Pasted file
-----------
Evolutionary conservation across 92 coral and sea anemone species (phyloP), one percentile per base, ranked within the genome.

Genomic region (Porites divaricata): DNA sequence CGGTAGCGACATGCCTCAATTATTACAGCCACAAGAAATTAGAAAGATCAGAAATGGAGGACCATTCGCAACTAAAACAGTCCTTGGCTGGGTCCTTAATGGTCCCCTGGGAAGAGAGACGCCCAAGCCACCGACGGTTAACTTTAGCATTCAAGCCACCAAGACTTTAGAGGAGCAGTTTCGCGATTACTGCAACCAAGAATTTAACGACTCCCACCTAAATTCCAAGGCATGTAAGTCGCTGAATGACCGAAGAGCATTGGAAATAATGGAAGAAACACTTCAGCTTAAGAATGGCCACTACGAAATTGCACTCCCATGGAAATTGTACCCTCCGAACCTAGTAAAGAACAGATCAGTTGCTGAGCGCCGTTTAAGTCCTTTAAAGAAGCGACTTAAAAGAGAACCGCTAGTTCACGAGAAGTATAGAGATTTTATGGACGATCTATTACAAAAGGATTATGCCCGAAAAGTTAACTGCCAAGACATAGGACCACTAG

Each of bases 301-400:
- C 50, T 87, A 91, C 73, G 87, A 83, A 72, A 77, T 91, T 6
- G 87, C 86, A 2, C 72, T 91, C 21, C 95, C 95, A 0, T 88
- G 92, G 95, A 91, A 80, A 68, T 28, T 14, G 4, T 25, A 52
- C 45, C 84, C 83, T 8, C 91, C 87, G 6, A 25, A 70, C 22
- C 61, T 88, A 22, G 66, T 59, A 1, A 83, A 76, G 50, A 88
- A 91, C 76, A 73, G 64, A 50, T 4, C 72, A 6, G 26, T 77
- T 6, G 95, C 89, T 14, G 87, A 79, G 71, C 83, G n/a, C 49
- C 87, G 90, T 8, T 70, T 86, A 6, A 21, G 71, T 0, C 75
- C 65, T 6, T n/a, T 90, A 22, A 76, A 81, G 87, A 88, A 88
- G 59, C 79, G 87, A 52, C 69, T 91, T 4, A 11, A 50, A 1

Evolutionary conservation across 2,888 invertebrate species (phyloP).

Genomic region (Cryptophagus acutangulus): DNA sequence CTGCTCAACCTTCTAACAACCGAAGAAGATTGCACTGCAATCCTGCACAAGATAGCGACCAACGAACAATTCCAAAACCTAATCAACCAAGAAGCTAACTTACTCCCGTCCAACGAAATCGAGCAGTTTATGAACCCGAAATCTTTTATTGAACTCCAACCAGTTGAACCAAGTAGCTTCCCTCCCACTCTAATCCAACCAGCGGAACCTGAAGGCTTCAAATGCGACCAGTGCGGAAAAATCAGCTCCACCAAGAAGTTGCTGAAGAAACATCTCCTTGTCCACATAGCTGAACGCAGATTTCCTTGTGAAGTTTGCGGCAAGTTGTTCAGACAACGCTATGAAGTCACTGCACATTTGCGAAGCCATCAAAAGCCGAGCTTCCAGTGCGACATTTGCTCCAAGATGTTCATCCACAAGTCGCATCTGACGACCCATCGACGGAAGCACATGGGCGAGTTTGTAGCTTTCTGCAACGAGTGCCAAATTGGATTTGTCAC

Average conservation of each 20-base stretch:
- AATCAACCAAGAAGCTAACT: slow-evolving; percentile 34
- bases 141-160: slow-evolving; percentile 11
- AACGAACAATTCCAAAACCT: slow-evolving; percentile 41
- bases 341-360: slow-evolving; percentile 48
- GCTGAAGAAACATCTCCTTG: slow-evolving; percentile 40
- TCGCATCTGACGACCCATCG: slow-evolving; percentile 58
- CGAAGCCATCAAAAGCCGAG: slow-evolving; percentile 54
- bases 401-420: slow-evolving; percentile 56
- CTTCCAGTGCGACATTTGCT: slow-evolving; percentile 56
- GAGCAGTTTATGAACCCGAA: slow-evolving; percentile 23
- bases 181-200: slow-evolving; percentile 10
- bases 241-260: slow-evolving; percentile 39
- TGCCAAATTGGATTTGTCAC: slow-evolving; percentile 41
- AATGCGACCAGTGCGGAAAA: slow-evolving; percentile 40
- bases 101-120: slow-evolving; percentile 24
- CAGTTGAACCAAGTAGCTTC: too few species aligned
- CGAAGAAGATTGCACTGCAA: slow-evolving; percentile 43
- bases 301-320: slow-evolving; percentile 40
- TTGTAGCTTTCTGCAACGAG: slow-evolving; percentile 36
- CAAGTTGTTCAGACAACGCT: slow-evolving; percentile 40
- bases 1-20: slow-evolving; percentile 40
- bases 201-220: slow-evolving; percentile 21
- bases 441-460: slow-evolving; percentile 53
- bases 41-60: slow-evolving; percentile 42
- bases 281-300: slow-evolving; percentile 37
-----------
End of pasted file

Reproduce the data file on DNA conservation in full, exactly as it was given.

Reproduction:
Evolutionary conservation across 92 coral and sea anemone species (phyloP), one percentile per base, ranked within the genome.

Genomic region (Porites divaricata): DNA sequence CGGTAGCGACATGCCTCAATTATTACAGCCACAAGAAATTAGAAAGATCAGAAATGGAGGACCATTCGCAACTAAAACAGTCCTTGGCTGGGTCCTTAATGGTCCCCTGGGAAGAGAGACGCCCAAGCCACCGACGGTTAACTTTAGCATTCAAGCCACCAAGACTTTAGAGGAGCAGTTTCGCGATTACTGCAACCAAGAATTTAACGACTCCCACCTAAATTCCAAGGCATGTAAGTCGCTGAATGACCGAAGAGCATTGGAAATAATGGAAGAAACACTTCAGCTTAAGAATGGCCACTACGAAATTGCACTCCCATGGAAATTGTACCCTCCGAACCTAGTAAAGAACAGATCAGTTGCTGAGCGCCGTTTAAGTCCTTTAAAGAAGCGACTTAAAAGAGAACCGCTAGTTCACGAGAAGTATAGAGATTTTATGGACGATCTATTACAAAAGGATTATGCCCGAAAAGTTAACTGCCAAGACATAGGACCACTAG

Each of bases 301-400:
- C 50, T 87, A 91, C 73, G 87, A 83, A 72, A 77, T 91, T 6
- G 87, C 86, A 2, C 72, T 91, C 21, C 95, C 95, A 0, T 88
- G 92, G 95, A 91, A 80, A 68, T 28, T 14, G 4, T 25, A 52
- C 45, C 84, C 83, T 8, C 91, C 87, G 6, A 25, A 70, C 22
- C 61, T 88, A 22, G 66, T 59, A 1, A 83, A 76, G 50, A 88
- A 91, C 76, A 73, G 64, A 50, T 4, C 72, A 6, G 26, T 77
- T 6, G 95, C 89, T 14, G 87, A 79, G 71, C 83, G n/a, C 49
- C 87, G 90, T 8, T 70, T 86, A 6, A 21, G 71, T 0, C 75
- C 65, T 6, T n/a, T 90, A 22, A 76, A 81, G 87, A 88, A 88
- G 59, C 79, G 87, A 52, C 69, T 91, T 4, A 11, A 50, A 1

Evolutionary conservation across 2,888 invertebrate species (phyloP).

Genomic region (Cryptophagus acutangulus): DNA sequence CTGCTCAACCTTCTAACAACCGAAGAAGATTGCACTGCAATCCTGCACAAGATAGCGACCAACGAACAATTCCAAAACCTAATCAACCAAGAAGCTAACTTACTCCCGTCCAACGAAATCGAGCAGTTTATGAACCCGAAATCTTTTATTGAACTCCAACCAGTTGAACCAAGTAGCTTCCCTCCCACTCTAATCCAACCAGCGGAACCTGAAGGCTTCAAATGCGACCAGTGCGGAAAAATCAGCTCCACCAAGAAGTTGCTGAAGAAACATCTCCTTGTCCACATAGCTGAACGCAGATTTCCTTGTGAAGTTTGCGGCAAGTTGTTCAGACAACGCTATGAAGTCACTGCACATTTGCGAAGCCATCAAAAGCCGAGCTTCCAGTGCGACATTTGCTCCAAGATGTTCATCCACAAGTCGCATCTGACGACCCATCGACGGAAGCACATGGGCGAGTTTGTAGCTTTCTGCAACGAGTGCCAAATTGGATTTGTCAC

Average conservation of each 20-base stretch:
- AATCAACCAAGAAGCTAACT: slow-evolving; percentile 34
- bases 141-160: slow-evolving; percentile 11
- AACGAACAATTCCAAAACCT: slow-evolving; percentile 41
- bases 341-360: slow-evolving; percentile 48
- GCTGAAGAAACATCTCCTTG: slow-evolving; percentile 40
- TCGCATCTGACGACCCATCG: slow-evolving; percentile 58
- CGAAGCCATCAAAAGCCGAG: slow-evolving; percentile 54
- bases 401-420: slow-evolving; percentile 56
- CTTCCAGTGCGACATTTGCT: slow-evolving; percentile 56
- GAGCAGTTTATGAACCCGAA: slow-evolving; percentile 23
- bases 181-200: slow-evolving; percentile 10
- bases 241-260: slow-evolving; percentile 39
- TGCCAAATTGGATTTGTCAC: slow-evolving; percentile 41
- AATGCGACCAGTGCGGAAAA: slow-evolving; percentile 40
- bases 101-120: slow-evolving; percentile 24
- CAGTTGAACCAAGTAGCTTC: too few species aligned
- CGAAGAAGATTGCACTGCAA: slow-evolving; percentile 43
- bases 301-320: slow-evolving; percentile 40
- TTGTAGCTTTCTGCAACGAG: slow-evolving; percentile 36
- CAAGTTGTTCAGACAACGCT: slow-evolving; percentile 40
- bases 1-20: slow-evolving; percentile 40
- bases 201-220: slow-evolving; percentile 21
- bases 441-460: slow-evolving; percentile 53
- bases 41-60: slow-evolving; percentile 42
- bases 281-300: slow-evolving; percentile 37